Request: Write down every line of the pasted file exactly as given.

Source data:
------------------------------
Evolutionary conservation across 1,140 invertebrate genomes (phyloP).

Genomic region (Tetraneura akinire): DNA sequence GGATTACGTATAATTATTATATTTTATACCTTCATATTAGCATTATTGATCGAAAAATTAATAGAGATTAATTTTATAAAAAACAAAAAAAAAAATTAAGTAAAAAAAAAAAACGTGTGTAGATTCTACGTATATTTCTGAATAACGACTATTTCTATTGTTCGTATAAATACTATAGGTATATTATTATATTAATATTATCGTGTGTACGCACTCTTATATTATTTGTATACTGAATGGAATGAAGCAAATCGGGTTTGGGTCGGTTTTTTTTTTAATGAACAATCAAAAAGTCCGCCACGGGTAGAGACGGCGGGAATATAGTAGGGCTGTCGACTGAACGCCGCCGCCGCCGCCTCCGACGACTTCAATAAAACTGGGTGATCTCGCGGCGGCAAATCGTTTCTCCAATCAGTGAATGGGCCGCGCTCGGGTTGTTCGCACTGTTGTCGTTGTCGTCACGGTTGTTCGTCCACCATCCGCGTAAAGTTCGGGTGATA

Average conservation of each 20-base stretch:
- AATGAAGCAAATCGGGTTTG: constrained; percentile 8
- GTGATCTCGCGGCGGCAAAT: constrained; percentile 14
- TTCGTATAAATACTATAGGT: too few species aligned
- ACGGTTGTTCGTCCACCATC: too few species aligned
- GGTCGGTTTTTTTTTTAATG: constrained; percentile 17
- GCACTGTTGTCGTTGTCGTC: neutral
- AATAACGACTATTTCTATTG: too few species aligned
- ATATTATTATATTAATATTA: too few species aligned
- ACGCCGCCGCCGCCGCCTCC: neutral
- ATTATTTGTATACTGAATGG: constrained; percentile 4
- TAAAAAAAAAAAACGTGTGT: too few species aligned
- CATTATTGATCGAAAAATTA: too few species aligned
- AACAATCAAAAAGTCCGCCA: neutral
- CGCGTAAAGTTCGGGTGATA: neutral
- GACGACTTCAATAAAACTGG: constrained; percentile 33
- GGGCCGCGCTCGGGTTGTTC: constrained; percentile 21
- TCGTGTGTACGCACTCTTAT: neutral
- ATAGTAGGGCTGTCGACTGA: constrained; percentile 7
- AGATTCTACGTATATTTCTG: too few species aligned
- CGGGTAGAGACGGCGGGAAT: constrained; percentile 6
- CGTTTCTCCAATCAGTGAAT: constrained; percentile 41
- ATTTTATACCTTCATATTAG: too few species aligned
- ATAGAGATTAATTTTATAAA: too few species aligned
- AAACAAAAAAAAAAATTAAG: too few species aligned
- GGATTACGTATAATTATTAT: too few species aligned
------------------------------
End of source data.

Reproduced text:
Evolutionary conservation across 1,140 invertebrate genomes (phyloP).

Genomic region (Tetraneura akinire): DNA sequence GGATTACGTATAATTATTATATTTTATACCTTCATATTAGCATTATTGATCGAAAAATTAATAGAGATTAATTTTATAAAAAACAAAAAAAAAAATTAAGTAAAAAAAAAAAACGTGTGTAGATTCTACGTATATTTCTGAATAACGACTATTTCTATTGTTCGTATAAATACTATAGGTATATTATTATATTAATATTATCGTGTGTACGCACTCTTATATTATTTGTATACTGAATGGAATGAAGCAAATCGGGTTTGGGTCGGTTTTTTTTTTAATGAACAATCAAAAAGTCCGCCACGGGTAGAGACGGCGGGAATATAGTAGGGCTGTCGACTGAACGCCGCCGCCGCCGCCTCCGACGACTTCAATAAAACTGGGTGATCTCGCGGCGGCAAATCGTTTCTCCAATCAGTGAATGGGCCGCGCTCGGGTTGTTCGCACTGTTGTCGTTGTCGTCACGGTTGTTCGTCCACCATCCGCGTAAAGTTCGGGTGATA

Average conservation of each 20-base stretch:
- AATGAAGCAAATCGGGTTTG: constrained; percentile 8
- GTGATCTCGCGGCGGCAAAT: constrained; percentile 14
- TTCGTATAAATACTATAGGT: too few species aligned
- ACGGTTGTTCGTCCACCATC: too few species aligned
- GGTCGGTTTTTTTTTTAATG: constrained; percentile 17
- GCACTGTTGTCGTTGTCGTC: neutral
- AATAACGACTATTTCTATTG: too few species aligned
- ATATTATTATATTAATATTA: too few species aligned
- ACGCCGCCGCCGCCGCCTCC: neutral
- ATTATTTGTATACTGAATGG: constrained; percentile 4
- TAAAAAAAAAAAACGTGTGT: too few species aligned
- CATTATTGATCGAAAAATTA: too few species aligned
- AACAATCAAAAAGTCCGCCA: neutral
- CGCGTAAAGTTCGGGTGATA: neutral
- GACGACTTCAATAAAACTGG: constrained; percentile 33
- GGGCCGCGCTCGGGTTGTTC: constrained; percentile 21
- TCGTGTGTACGCACTCTTAT: neutral
- ATAGTAGGGCTGTCGACTGA: constrained; percentile 7
- AGATTCTACGTATATTTCTG: too few species aligned
- CGGGTAGAGACGGCGGGAAT: constrained; percentile 6
- CGTTTCTCCAATCAGTGAAT: constrained; percentile 41
- ATTTTATACCTTCATATTAG: too few species aligned
- ATAGAGATTAATTTTATAAA: too few species aligned
- AAACAAAAAAAAAAATTAAG: too few species aligned
- GGATTACGTATAATTATTAT: too few species aligned